Teaching Profession Live Online Discussion What Have We Learned From Teachers During the Pandemic?
University of California, Santa Cruz, researcher Lora Bartlett and her colleagues spent months studying how the pandemic affected classroom teachers. We will discuss the takeaways from her research not only for teachers, but also for

EdWeek Top School Jobs

Teacher Jobs
Search over ten thousand teaching jobs nationwide — elementary, middle, high school and more.
View Jobs
Principal Jobs
Find hundreds of jobs for principals, assistant principals, and other school leadership roles.
View Jobs
Administrator Jobs
Over a thousand district-level jobs: superintendents, directors, more.
View Jobs
Support Staff Jobs
Search thousands of jobs, from paraprofessionals to counselors and more.
View Jobs

Read Next

Education Schools Get the Brunt of Latest COVID Wave in South Carolina
In the past few weeks, South Carolina has set records for COVID-19 hospitalizations and new cases have approached peak levels of last winter.
4 min read
Two Camden Elementary School students in masks listen as South Carolina Gov. Henry McMaster talks about steps the school is taking to fight COVID-19, Wednesday, Sept. 15, 2021, in Camden, S.C. McMaster has adamantly and repeatedly come out against requiring masks in schools even as the average number of daily COVID-19 cases in the state has risen since early June. (AP Photo/Jeffrey Collins)
Education More States Are Requiring Schools to Teach Native American History and Culture
Advocates say their efforts have gained some momentum with the nation’s reckoning over racial injustice since the killing of George Floyd.
3 min read
A dancer participates in an intertribal dance at Schemitzun on the Mashantucket Pequot Reservation in Mashantucket, Conn., Saturday, Aug. 28, 2021. Connecticut and a handful of other states have recently decided to mandate students be taught about Native American culture and history. (AP Photo/Jessica Hill)
Education Judge's Temporary Order Allows Iowa Schools to Mandate Masks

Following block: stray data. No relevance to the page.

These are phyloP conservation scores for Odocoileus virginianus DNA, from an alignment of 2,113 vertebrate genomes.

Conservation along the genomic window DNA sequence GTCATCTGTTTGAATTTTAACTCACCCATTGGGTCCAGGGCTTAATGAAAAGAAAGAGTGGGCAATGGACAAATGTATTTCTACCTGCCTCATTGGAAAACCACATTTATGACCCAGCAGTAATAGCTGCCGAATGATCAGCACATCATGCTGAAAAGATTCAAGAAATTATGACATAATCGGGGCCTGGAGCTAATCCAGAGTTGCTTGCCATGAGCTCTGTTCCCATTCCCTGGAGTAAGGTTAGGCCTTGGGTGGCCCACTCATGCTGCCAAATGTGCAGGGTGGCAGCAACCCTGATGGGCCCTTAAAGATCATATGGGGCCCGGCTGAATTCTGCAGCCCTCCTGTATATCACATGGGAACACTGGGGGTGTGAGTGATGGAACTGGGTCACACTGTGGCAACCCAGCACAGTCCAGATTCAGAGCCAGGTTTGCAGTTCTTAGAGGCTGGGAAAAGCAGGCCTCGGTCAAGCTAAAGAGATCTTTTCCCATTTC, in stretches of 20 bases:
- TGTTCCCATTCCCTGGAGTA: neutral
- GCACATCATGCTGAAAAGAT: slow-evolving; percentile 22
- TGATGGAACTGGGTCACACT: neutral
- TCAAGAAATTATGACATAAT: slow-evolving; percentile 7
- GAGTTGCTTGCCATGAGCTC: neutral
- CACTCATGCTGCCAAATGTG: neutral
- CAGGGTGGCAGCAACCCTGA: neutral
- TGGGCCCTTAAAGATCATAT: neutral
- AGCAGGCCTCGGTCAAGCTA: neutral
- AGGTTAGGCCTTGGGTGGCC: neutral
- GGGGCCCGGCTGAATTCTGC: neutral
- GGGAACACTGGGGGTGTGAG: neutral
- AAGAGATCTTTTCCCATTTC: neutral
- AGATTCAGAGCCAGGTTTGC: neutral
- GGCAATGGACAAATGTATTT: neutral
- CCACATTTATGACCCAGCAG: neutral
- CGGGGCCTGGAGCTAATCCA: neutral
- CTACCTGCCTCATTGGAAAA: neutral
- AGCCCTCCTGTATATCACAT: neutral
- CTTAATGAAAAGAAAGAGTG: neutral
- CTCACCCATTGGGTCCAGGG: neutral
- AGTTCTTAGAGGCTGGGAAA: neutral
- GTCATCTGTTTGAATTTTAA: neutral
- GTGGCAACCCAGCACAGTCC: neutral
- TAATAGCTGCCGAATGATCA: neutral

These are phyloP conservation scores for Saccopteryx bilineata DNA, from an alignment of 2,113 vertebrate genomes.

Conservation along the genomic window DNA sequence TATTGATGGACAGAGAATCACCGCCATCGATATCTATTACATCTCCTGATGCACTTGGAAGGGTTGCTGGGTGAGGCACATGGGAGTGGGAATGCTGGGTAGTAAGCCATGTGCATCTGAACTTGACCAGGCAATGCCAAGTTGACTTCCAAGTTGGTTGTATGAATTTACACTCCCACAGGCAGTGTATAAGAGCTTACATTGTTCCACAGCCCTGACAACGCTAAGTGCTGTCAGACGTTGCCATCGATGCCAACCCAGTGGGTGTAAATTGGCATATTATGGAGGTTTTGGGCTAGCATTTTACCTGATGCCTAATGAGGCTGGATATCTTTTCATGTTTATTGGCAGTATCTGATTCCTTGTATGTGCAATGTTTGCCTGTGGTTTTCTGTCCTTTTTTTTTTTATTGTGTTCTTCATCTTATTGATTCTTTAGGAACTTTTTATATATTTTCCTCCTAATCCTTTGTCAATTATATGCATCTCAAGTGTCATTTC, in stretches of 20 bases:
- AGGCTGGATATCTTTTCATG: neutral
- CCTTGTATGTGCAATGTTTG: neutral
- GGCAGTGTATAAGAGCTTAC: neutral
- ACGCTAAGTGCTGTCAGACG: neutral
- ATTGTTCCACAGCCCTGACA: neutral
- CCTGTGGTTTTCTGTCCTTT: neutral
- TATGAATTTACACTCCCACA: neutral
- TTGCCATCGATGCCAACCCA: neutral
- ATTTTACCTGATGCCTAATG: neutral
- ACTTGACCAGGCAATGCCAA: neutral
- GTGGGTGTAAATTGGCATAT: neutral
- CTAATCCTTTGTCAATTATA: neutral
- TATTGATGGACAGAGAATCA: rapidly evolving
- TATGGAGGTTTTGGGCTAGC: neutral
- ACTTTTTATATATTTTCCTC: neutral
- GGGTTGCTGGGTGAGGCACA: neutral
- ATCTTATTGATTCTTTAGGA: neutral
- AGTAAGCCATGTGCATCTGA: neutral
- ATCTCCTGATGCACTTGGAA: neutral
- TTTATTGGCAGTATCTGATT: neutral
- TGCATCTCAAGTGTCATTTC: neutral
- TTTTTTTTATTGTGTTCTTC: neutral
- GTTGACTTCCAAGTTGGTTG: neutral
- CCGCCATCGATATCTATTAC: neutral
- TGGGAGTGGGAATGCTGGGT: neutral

A federal judge ordered the state to immediately halt enforcement of a law that prevents school boards from ordering masks to be worn.
4 min read
Iowa Gov. Kim Reynolds speaks to reporters following a news conference, Thursday, Aug. 19, 2021, in West Des Moines, Iowa. Reynolds lashed out at President Joe Biden Thursday after he ordered his education secretary to explore possible legal action against states that have blocked school mask mandates and other public health measures meant to protect students against COVID-19. Reynolds, a Republican, has signed a bill into law that prohibits school officials from requiring masks, raising concerns as delta variant virus cases climb across the state and schools resume classes soon. (AP Photo/Charlie Neibergall)
Education Hurricane Ida Deals New Blow to Louisiana Schools Struggling to Reopen
The opening of the school year offered teachers a chance to fully assess the pandemic's effects, only to have students forced out again.
8 min read
Six-year-old Mary-Louise Lacobon sits on a fallen tree beside the remnants of her family's home destroyed by Hurricane Ida, in Dulac, La., on Sept. 4, 2021. Louisiana students, who were back in class after a year and a half of COVID-19 disruptions kept many of them at home, are now missing school again after Hurricane Ida. A quarter-million public school students statewide have no school to report to, though top educators are promising a return is, at most, weeks away, not months.
Six-year-old Mary-Louise Lacobon sits on a fallen tree beside the remnants of her family's home destroyed by Hurricane Ida, in Dulac, La., on Sept. 4, 2021.
John Locher/AP